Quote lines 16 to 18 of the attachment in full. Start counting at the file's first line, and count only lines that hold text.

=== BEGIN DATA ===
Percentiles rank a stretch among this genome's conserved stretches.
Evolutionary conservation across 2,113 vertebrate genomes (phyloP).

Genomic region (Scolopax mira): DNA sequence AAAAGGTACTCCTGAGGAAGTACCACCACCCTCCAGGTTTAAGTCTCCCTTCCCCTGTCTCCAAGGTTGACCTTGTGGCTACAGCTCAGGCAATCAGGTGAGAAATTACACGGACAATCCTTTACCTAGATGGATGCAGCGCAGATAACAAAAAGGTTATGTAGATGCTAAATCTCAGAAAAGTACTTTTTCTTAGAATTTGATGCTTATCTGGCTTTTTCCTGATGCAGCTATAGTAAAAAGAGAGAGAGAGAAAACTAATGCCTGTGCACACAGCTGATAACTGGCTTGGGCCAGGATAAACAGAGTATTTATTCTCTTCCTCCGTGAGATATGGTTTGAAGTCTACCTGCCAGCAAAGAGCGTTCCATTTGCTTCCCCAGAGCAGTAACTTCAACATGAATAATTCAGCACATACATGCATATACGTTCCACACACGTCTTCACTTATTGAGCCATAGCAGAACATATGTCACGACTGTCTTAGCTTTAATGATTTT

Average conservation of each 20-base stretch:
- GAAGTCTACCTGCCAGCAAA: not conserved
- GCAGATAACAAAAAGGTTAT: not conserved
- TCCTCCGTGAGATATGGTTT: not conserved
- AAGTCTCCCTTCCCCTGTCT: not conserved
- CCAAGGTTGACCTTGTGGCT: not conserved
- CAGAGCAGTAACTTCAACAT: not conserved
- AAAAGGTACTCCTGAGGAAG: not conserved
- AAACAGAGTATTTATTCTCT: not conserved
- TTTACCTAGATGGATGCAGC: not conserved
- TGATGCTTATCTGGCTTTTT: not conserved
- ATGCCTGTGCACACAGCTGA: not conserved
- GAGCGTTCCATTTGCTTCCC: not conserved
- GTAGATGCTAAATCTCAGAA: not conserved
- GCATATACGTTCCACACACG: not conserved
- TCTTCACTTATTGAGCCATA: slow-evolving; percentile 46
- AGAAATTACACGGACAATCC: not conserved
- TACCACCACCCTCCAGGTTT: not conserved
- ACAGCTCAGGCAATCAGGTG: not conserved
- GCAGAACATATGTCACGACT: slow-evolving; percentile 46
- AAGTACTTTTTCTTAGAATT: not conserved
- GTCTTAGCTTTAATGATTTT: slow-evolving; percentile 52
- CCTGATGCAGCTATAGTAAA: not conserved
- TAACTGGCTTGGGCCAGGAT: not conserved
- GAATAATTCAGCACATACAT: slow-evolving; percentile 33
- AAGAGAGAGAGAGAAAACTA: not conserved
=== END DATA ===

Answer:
- GAGCGTTCCATTTGCTTCCC: not conserved
- GTAGATGCTAAATCTCAGAA: not conserved
- GCATATACGTTCCACACACG: not conserved